As Above, So Below
It's that rare found-footage film with a strong premise, a memorably eccentric style, and plenty of energy to burn. It's also poorly conceived, and hard…
A writer, filmmaker and a film critic since 1994, Pablo Villaça wrote for many Brazilian movie magazines. In 2002, he became the first Latin-American critic to be part of the Online Film Critics Society, being elected its first non-English speaking Governing Committee member in 2011. In 2001, he won a theater award for adapting an old children's fairytale for the stage and in 2005 he published his first book, "O Cinema Além das Montanhas". He is also currently the film critic of Cinema em Cena (www.cinemaemcena.com.br), the oldest Brazilian movie website (which he created back in 1997) and also teaches Film Theory, Language and Criticism in courses all over Brazil, teaching more than 1,500 students since 2009. In 2007, he was the only non-US film critic to be invited by the Museum of the Moving Image and The New York Times to participate on a week-long seminar on Film Criticism. In 2008, he directed his first short film, "Ethics" and in 2011, he wrote and directed his second short film, "Blind Death."
Pablo Villaça chooses his favorite piece of Roger's writing.
An FFC offers a personal take on Petra Costa's "Elena," including a video with producer Fernando Mereilles.
A remembrance of documentary filmmaker Eduardo Coutinho.
Pablo Villaça offers his perspective on "The Great Beauty."
Pablo Villaça offers another perspective on "Prisoners."
So says professional killer Jackie Cogan at one point in Killing Them Softly, the third film by New Zealander Andrew Dominik - and considering the filmmaker's efforts to establish a connection between the events in the movie and the economic crisis started in the late 2000s thanks to the greed and lack of scruples of Wall Street, it is easy to see Cogan as an ordinary employee of any company complaining about the lack of vision of his bosses and, on the other hand, the big bankers as Armani-dressing versions of the violent mobsters who inhabit the crime section of the newspapers. More than that: fearful due to the financial disaster caused by their colleagues in Wall Street, the bad guys presented by Dominik are miles away from those gangsters who used to throw hundred dollar bills on the ground or distribute tips in exchange of a smile; instead, here they need to haggle prices with professional killers and negotiate with theirs superiors before approving a sum of a thousand dollars for framing someone.
After discovering that a cancer will take her life within a few months, Ann, a young 23 years-old, makes two important decisions: to hide the disease from everyone (including her husband and their two young daughters) and to draw up a list of things she wants to do before her death - and her wishes include "making love to another man" and "causing someone to fall for me." This is the point at which "My Life Without Me," directed and written by Isabel Coixet, risks scaring away its viewers: the attitudes of Ann show, yes, selfishness and immaturity.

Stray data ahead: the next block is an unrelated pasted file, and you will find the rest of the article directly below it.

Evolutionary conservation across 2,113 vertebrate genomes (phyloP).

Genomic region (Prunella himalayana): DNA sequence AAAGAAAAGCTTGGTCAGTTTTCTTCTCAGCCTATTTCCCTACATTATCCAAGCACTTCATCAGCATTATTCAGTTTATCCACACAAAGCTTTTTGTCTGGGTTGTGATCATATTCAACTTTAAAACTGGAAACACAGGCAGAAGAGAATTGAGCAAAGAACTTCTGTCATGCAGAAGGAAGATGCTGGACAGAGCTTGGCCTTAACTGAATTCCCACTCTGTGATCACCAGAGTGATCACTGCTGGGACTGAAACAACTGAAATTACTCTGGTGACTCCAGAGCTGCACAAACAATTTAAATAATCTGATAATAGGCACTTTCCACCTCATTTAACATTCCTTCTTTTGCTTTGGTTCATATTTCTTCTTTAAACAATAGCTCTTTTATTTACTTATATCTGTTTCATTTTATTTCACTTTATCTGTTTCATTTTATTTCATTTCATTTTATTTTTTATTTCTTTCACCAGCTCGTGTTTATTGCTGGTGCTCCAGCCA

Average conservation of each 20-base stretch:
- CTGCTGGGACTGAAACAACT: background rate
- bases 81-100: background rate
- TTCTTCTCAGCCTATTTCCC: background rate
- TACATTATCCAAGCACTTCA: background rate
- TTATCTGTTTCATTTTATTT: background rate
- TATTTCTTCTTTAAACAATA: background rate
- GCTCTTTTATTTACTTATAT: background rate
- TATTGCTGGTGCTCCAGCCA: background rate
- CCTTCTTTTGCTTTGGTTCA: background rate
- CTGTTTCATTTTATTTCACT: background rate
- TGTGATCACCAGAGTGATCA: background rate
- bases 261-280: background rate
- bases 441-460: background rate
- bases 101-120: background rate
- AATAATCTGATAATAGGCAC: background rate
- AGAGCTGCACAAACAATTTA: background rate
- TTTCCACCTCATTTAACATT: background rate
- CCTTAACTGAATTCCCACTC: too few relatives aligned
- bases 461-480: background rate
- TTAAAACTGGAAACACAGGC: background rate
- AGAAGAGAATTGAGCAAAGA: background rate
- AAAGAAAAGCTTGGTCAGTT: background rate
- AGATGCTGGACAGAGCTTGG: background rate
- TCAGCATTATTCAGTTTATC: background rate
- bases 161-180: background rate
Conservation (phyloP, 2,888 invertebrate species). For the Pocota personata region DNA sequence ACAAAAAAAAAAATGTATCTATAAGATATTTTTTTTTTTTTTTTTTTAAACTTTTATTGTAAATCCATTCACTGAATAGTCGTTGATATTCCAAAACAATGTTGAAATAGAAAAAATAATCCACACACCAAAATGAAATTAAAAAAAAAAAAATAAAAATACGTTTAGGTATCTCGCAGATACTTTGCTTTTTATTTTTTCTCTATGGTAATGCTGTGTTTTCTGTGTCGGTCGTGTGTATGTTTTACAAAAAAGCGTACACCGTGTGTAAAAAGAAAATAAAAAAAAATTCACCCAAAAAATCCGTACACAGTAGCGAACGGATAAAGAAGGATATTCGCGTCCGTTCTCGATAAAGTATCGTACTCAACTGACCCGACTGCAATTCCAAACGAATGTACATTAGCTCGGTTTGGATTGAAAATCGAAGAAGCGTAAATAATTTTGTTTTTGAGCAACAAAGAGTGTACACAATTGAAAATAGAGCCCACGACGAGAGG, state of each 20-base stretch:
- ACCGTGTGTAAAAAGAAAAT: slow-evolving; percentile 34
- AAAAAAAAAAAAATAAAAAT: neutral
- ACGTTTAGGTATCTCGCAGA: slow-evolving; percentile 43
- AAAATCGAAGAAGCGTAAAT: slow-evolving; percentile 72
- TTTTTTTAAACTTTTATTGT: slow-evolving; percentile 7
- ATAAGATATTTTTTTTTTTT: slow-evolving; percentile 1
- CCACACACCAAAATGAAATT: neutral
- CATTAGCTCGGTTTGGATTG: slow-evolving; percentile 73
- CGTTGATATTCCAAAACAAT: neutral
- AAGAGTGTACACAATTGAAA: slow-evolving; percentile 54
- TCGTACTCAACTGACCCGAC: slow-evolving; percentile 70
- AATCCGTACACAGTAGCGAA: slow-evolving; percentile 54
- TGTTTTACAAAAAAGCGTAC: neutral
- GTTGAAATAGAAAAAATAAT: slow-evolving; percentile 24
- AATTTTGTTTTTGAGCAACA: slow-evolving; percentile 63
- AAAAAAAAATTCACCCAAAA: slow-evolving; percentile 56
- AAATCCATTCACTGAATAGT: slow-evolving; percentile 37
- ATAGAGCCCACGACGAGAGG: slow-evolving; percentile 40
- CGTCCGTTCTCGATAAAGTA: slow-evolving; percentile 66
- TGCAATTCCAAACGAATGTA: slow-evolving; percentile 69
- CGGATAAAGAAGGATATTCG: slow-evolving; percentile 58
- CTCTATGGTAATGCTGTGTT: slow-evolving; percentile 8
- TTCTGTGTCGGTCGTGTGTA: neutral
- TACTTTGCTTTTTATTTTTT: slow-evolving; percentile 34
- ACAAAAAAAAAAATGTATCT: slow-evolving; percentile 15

Mirrors and reflections have always been an obsession for filmmakers from all over the world - something that came as a result of the wealth of symbolism that they inspire, of course, but also of the psychological development all of us go through in order to recognize ourselves as individuals. (That led, for instance, to Jean-Louis Baudry's brilliant analogy of the film spectator as someone regressing to the "Mirror Stage" described by Lacan). From Buñuel to Hitchcock and from Fritz Lang to Tarkovsky, directors from different eras and different styles have used doubles as a thematic basis of one or more of their works -- but perhaps it has seldom been used so intensely and organically as in Darren Aronofsky's "Black Swan."
On the subway, the beautiful woman returns his gaze with a smile. Noticing the desire of the man before her, she crosses her legs suggestively, indicating an awareness of what's happening while waiting for a more direct approach. Gradually, however, something occurs to her: the man is not smiling nor showing any sign that he's enjoying the pleasure of mutual seduction, seeming only interested in establishing the possibility of sex before making any move. Suddenly, the situation becomes unbearably uncomfortable and the girl, not understanding exactly what goes on his mind, runs out of the car, fearing the cool evaluation of that look.
I remember my father's face, but not his voice. If I close my eyes I can perfectly see his expression of disapproval this one time when I was five years old, and another one of deep affection, at more or less the same time, but I cannot remember what he said - or even if said something - in each of those moments. What I do know beyond any doubt is that The Tree of Life, a masterpiece of filmmaker Terrence Malick, kindly led me to these reminiscences through his own philosophical reflection on human nature and our history on this planet. In this sense, the film represents a deeply religious experience for atheists, humanists, and especially film lovers.